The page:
In the not too distant future audio description of visual content for people who are blind or have low vision will become part of main stream culture.
Just as people who are deaf require subtitles, people who are blind or have low vision need audio description to follow TV shows, movies and live theatre.
Below is a story about a blind year 10 girl, Micaela, who is a student at Rutherglen High School. Micaela is off to see The Lion King with her class later this month. The session she will attend will have live audio description so she can enjoy the show with her friends and classmates. Audio description is a free service provided by Vision Australia to people who are blind or have low vision.
The Lion King Stage show has theatre goers mesmerised. The spectacular costumes, set design and props used to tell the story are a feast for the eyes and have delighted 75 million people worldwide.
Year 10 Rutherglen High School students will be going to The Regent Theatre Melbourne to see The Lion King later this month. Micaela Schmidt is one of these students and like her classmates; she is very much looking forward to it.
Micaela has an eye condition called Leber’s Congenital Amaurosis and she has been blind since birth. When she goes to see The Lion King she will require audio description to follow the story.
Thanks to the availability of audio description this avid theatre goer is able to get the most out of theatre productions.
“I had the pleasure of seeing both Mary Poppins and My Fair Lady audio described in Melbourne a few years ago” said Miceala.
Vision Australia offers audio description in live theatre shows. The service gives people who are blind or have low vision the opportunity to see the latest theatre shows with live description of movements, gestures, props, settings, costumes and scenery.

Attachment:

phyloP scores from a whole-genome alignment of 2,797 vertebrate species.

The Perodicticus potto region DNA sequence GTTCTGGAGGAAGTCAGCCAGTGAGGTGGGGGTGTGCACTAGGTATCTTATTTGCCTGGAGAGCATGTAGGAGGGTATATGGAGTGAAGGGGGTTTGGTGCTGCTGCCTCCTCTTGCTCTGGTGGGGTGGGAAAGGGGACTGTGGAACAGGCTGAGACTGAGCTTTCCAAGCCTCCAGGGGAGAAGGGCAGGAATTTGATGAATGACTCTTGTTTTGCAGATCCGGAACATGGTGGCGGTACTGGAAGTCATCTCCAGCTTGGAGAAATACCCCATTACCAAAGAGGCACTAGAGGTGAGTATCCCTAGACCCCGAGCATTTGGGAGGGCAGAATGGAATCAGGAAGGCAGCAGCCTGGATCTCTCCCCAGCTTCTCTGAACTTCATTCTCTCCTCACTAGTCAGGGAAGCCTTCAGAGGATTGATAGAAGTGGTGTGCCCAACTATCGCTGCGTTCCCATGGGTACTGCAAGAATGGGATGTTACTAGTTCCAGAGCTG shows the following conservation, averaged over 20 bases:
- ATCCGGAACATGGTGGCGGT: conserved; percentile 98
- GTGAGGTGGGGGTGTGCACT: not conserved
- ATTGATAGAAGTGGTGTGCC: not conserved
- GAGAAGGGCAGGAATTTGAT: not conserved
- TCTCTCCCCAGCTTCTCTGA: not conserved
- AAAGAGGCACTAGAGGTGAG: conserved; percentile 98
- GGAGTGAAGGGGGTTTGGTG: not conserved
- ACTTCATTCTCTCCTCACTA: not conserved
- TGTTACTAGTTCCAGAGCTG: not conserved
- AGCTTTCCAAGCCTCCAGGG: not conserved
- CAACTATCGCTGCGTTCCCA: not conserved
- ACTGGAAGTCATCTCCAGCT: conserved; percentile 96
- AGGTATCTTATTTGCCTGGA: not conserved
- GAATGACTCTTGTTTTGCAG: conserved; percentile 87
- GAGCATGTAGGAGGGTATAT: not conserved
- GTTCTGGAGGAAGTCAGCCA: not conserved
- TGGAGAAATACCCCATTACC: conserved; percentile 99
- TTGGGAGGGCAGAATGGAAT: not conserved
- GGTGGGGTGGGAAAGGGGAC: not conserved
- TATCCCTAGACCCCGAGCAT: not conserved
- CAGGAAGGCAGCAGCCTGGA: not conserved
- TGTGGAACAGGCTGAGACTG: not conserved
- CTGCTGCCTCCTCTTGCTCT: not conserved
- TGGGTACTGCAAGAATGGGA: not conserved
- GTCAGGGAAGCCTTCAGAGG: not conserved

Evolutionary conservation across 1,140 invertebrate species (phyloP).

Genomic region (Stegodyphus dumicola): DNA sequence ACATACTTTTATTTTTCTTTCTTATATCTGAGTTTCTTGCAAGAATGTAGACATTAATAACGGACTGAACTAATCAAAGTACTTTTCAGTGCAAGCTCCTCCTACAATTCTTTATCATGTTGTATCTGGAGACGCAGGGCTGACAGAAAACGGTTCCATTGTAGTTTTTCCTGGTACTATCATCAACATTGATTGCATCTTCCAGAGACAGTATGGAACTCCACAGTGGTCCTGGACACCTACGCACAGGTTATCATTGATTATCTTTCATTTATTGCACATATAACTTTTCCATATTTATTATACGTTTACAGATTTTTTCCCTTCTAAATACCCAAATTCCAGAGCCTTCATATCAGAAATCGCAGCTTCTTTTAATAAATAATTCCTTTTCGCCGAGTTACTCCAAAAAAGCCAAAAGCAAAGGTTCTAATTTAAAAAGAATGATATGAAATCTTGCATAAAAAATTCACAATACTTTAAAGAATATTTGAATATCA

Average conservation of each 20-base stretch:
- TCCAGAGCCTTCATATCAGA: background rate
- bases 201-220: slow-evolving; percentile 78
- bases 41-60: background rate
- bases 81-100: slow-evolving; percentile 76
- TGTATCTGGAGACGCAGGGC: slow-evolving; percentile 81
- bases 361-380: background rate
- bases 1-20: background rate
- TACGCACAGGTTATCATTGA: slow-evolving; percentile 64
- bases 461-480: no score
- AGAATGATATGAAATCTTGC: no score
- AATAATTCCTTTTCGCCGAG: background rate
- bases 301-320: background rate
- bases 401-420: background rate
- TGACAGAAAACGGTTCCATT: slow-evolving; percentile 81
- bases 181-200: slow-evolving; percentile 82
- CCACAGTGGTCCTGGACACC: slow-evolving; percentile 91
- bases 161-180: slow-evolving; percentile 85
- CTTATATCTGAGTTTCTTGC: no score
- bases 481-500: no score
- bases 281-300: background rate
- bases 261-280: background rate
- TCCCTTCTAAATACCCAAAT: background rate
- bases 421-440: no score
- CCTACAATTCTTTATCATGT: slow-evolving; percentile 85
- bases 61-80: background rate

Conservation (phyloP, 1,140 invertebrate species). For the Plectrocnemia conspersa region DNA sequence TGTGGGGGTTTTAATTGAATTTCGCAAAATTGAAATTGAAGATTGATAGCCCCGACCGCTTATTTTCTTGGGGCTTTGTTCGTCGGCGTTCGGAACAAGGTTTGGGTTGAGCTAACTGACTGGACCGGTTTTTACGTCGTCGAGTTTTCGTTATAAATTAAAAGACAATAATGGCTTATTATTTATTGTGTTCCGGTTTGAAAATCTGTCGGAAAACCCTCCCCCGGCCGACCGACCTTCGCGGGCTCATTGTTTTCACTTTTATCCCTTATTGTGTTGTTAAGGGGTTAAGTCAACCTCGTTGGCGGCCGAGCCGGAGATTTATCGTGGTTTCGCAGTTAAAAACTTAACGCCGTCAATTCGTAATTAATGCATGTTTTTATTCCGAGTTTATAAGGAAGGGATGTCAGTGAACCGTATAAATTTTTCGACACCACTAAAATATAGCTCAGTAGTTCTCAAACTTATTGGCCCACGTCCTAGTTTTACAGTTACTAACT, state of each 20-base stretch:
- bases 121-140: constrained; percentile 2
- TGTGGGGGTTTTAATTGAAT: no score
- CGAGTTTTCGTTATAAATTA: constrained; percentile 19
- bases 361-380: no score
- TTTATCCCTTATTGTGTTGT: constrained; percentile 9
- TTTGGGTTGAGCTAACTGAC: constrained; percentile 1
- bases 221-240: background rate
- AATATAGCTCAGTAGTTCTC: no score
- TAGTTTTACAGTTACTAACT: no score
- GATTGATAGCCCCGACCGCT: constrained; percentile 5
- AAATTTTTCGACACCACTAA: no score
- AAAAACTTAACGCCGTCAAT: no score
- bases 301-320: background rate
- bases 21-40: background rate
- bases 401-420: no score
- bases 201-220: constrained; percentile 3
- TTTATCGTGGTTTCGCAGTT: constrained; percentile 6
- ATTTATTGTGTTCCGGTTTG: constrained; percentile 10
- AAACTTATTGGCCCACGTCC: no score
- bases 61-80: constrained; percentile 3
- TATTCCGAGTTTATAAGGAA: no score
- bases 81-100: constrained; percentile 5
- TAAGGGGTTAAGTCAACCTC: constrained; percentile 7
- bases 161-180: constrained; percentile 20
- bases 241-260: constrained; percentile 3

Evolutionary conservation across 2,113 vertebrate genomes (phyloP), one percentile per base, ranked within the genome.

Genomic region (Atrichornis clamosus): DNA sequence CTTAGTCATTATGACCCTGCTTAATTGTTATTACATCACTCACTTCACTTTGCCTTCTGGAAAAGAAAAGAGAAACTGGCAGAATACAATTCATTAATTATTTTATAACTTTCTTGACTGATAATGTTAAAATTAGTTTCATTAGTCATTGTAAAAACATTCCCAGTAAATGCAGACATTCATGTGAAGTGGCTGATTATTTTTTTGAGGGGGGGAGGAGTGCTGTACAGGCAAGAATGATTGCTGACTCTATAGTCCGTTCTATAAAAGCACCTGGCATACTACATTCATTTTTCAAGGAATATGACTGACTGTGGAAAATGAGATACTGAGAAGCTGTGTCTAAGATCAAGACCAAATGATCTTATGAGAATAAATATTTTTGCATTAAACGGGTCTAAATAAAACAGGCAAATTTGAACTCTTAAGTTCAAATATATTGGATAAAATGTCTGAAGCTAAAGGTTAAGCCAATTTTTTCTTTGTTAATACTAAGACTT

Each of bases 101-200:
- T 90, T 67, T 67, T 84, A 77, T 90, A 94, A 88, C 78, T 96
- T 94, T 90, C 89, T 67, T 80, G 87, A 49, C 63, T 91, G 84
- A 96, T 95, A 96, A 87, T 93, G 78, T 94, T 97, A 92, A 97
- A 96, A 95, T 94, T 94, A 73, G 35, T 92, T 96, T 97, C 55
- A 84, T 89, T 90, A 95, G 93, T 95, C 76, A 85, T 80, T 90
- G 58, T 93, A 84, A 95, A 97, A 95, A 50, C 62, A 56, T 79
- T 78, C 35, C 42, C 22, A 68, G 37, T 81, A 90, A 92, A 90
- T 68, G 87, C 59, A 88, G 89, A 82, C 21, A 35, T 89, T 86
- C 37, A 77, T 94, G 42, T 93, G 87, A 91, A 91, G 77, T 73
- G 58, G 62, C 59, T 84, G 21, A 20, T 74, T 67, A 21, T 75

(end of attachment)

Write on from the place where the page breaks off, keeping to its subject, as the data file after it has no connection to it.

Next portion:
Highly trained Vision Australia volunteer describers see the theatre production a number of times prior to the sessions they describe.
As she enters the theatre, Micaela will collect a receiver and a single earpiece which will allow her to sit in any area of the theatre. The describers, working in pairs transmit from a soundproof booth during the show, describing the on stage action live.
When Rutherglen High School booked tickets to The Lion King for their students, they were not aware that the audio description service was available. As it happens the session they booked was not a scheduled audio described session, of which there are two, on the 4th and 6th of June. Approximately three dozen people will utilise this free service on these dates and the Vision Australia Audio Description team are delighted to be in a position to extend this opportunity to meet the needs of Micaela.
Just like anyone else people who are blind or have low vision like to go to the theatre, to the art gallery, to see movies and watch TV shows. These are things that need not be exclusively for the sighted community. Audio Description essentially opens the arts world to people who are blind or have low vision
It’s said that ‘a picture speaks a thousand words.’ If you’re a person who is blind or has low vision and you can’t see ‘the picture’ then you’re going to need the words.
For more information about Audio Description contact Michael.Ward@visionaustralia.org
In the not too distant future audio description of visual content for people who are blind or have low vision will become part... https://theaustraliatimes.com/?p=30407